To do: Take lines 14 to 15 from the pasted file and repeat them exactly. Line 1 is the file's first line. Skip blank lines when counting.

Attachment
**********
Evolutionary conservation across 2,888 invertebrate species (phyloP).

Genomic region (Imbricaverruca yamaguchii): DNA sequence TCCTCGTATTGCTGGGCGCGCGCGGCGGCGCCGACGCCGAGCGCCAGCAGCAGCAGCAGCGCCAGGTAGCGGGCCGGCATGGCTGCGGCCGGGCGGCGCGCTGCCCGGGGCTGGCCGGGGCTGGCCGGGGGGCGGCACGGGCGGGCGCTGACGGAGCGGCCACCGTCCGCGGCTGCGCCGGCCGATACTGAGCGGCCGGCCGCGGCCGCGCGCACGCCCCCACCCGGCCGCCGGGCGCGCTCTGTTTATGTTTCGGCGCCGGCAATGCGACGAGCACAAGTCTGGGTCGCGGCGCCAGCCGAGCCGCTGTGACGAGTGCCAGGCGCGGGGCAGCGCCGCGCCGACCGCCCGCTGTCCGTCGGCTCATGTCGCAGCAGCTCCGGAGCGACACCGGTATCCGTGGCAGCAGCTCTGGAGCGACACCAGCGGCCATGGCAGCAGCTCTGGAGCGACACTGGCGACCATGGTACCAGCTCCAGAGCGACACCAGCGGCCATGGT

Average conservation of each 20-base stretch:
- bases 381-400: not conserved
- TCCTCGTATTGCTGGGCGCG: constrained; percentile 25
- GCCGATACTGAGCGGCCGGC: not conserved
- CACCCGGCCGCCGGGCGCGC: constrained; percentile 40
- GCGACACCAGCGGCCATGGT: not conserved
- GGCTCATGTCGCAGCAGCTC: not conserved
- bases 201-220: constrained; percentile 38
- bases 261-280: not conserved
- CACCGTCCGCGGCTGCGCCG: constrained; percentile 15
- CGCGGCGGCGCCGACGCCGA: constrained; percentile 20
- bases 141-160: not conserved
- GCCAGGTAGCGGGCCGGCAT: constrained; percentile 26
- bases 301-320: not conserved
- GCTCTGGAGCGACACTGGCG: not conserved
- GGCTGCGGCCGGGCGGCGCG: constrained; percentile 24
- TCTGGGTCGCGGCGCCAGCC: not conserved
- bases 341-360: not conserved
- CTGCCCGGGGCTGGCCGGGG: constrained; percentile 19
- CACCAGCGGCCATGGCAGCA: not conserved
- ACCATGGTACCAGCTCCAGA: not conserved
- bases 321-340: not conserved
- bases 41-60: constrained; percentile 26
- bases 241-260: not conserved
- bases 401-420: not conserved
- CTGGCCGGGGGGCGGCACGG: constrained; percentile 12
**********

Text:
- bases 141-160: not conserved
- GCCAGGTAGCGGGCCGGCAT: constrained; percentile 26